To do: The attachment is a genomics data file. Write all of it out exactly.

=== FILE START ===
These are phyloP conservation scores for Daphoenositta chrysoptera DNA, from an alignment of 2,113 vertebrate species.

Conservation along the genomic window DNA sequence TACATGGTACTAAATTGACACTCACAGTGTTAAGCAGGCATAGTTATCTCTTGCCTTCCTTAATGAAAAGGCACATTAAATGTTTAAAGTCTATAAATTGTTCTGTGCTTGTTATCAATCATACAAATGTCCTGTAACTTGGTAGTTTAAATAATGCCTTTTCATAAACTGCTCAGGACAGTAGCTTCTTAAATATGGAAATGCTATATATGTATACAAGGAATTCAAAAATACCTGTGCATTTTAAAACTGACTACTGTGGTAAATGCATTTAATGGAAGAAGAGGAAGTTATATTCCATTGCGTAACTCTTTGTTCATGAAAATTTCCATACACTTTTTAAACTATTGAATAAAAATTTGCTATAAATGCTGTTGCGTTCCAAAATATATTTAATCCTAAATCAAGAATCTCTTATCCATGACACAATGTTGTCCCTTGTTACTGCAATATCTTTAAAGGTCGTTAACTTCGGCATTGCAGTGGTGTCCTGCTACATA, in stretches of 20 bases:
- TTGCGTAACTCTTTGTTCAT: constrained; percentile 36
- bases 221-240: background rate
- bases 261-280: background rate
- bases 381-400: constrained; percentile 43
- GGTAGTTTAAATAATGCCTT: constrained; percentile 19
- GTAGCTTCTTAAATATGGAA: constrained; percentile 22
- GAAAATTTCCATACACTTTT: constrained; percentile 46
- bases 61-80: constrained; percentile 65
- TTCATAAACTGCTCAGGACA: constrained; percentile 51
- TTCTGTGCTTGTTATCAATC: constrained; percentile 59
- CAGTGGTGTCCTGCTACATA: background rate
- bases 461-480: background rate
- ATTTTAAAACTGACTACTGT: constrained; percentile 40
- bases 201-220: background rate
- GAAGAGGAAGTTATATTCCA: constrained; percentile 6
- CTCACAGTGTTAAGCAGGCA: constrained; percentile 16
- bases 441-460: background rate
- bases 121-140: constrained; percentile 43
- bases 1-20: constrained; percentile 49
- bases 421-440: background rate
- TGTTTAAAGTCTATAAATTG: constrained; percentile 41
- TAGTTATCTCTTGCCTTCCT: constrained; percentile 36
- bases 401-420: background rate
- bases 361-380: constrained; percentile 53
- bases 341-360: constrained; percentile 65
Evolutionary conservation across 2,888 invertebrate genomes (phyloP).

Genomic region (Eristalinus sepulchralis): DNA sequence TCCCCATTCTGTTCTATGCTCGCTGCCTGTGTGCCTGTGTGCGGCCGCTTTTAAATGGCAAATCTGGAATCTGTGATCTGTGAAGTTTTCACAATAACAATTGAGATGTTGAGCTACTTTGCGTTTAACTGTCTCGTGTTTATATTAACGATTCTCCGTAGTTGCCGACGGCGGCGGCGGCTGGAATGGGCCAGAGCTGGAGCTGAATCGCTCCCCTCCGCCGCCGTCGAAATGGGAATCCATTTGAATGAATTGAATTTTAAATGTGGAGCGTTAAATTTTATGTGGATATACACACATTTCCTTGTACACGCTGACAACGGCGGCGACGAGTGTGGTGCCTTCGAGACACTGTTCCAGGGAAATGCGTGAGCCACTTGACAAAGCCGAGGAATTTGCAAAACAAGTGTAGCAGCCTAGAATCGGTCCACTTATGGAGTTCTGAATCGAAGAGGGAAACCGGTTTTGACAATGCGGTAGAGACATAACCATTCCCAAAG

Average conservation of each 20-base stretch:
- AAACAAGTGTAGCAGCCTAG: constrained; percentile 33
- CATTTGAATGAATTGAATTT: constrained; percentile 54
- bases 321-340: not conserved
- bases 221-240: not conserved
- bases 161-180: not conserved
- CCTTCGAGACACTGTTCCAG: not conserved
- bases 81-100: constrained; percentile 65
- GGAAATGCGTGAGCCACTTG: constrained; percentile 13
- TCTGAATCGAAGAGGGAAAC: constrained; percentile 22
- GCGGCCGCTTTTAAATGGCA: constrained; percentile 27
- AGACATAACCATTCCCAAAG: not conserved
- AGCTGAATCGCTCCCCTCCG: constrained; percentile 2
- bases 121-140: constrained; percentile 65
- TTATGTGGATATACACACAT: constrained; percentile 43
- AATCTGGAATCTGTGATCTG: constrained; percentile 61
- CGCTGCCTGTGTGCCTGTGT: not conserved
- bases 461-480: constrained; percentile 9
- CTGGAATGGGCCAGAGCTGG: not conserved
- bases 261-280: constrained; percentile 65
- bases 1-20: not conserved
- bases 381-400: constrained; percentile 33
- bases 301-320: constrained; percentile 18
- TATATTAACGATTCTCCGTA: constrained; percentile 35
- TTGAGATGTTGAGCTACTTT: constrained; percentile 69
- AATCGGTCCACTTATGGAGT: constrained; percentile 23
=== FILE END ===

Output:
These are phyloP conservation scores for Daphoenositta chrysoptera DNA, from an alignment of 2,113 vertebrate species.

Conservation along the genomic window DNA sequence TACATGGTACTAAATTGACACTCACAGTGTTAAGCAGGCATAGTTATCTCTTGCCTTCCTTAATGAAAAGGCACATTAAATGTTTAAAGTCTATAAATTGTTCTGTGCTTGTTATCAATCATACAAATGTCCTGTAACTTGGTAGTTTAAATAATGCCTTTTCATAAACTGCTCAGGACAGTAGCTTCTTAAATATGGAAATGCTATATATGTATACAAGGAATTCAAAAATACCTGTGCATTTTAAAACTGACTACTGTGGTAAATGCATTTAATGGAAGAAGAGGAAGTTATATTCCATTGCGTAACTCTTTGTTCATGAAAATTTCCATACACTTTTTAAACTATTGAATAAAAATTTGCTATAAATGCTGTTGCGTTCCAAAATATATTTAATCCTAAATCAAGAATCTCTTATCCATGACACAATGTTGTCCCTTGTTACTGCAATATCTTTAAAGGTCGTTAACTTCGGCATTGCAGTGGTGTCCTGCTACATA, in stretches of 20 bases:
- TTGCGTAACTCTTTGTTCAT: constrained; percentile 36
- bases 221-240: background rate
- bases 261-280: background rate
- bases 381-400: constrained; percentile 43
- GGTAGTTTAAATAATGCCTT: constrained; percentile 19
- GTAGCTTCTTAAATATGGAA: constrained; percentile 22
- GAAAATTTCCATACACTTTT: constrained; percentile 46
- bases 61-80: constrained; percentile 65
- TTCATAAACTGCTCAGGACA: constrained; percentile 51
- TTCTGTGCTTGTTATCAATC: constrained; percentile 59
- CAGTGGTGTCCTGCTACATA: background rate
- bases 461-480: background rate
- ATTTTAAAACTGACTACTGT: constrained; percentile 40
- bases 201-220: background rate
- GAAGAGGAAGTTATATTCCA: constrained; percentile 6
- CTCACAGTGTTAAGCAGGCA: constrained; percentile 16
- bases 441-460: background rate
- bases 121-140: constrained; percentile 43
- bases 1-20: constrained; percentile 49
- bases 421-440: background rate
- TGTTTAAAGTCTATAAATTG: constrained; percentile 41
- TAGTTATCTCTTGCCTTCCT: constrained; percentile 36
- bases 401-420: background rate
- bases 361-380: constrained; percentile 53
- bases 341-360: constrained; percentile 65
Evolutionary conservation across 2,888 invertebrate genomes (phyloP).

Genomic region (Eristalinus sepulchralis): DNA sequence TCCCCATTCTGTTCTATGCTCGCTGCCTGTGTGCCTGTGTGCGGCCGCTTTTAAATGGCAAATCTGGAATCTGTGATCTGTGAAGTTTTCACAATAACAATTGAGATGTTGAGCTACTTTGCGTTTAACTGTCTCGTGTTTATATTAACGATTCTCCGTAGTTGCCGACGGCGGCGGCGGCTGGAATGGGCCAGAGCTGGAGCTGAATCGCTCCCCTCCGCCGCCGTCGAAATGGGAATCCATTTGAATGAATTGAATTTTAAATGTGGAGCGTTAAATTTTATGTGGATATACACACATTTCCTTGTACACGCTGACAACGGCGGCGACGAGTGTGGTGCCTTCGAGACACTGTTCCAGGGAAATGCGTGAGCCACTTGACAAAGCCGAGGAATTTGCAAAACAAGTGTAGCAGCCTAGAATCGGTCCACTTATGGAGTTCTGAATCGAAGAGGGAAACCGGTTTTGACAATGCGGTAGAGACATAACCATTCCCAAAG

Average conservation of each 20-base stretch:
- AAACAAGTGTAGCAGCCTAG: constrained; percentile 33
- CATTTGAATGAATTGAATTT: constrained; percentile 54
- bases 321-340: not conserved
- bases 221-240: not conserved
- bases 161-180: not conserved
- CCTTCGAGACACTGTTCCAG: not conserved
- bases 81-100: constrained; percentile 65
- GGAAATGCGTGAGCCACTTG: constrained; percentile 13
- TCTGAATCGAAGAGGGAAAC: constrained; percentile 22
- GCGGCCGCTTTTAAATGGCA: constrained; percentile 27
- AGACATAACCATTCCCAAAG: not conserved
- AGCTGAATCGCTCCCCTCCG: constrained; percentile 2
- bases 121-140: constrained; percentile 65
- TTATGTGGATATACACACAT: constrained; percentile 43
- AATCTGGAATCTGTGATCTG: constrained; percentile 61
- CGCTGCCTGTGTGCCTGTGT: not conserved
- bases 461-480: constrained; percentile 9
- CTGGAATGGGCCAGAGCTGG: not conserved
- bases 261-280: constrained; percentile 65
- bases 1-20: not conserved
- bases 381-400: constrained; percentile 33
- bases 301-320: constrained; percentile 18
- TATATTAACGATTCTCCGTA: constrained; percentile 35
- TTGAGATGTTGAGCTACTTT: constrained; percentile 69
- AATCGGTCCACTTATGGAGT: constrained; percentile 23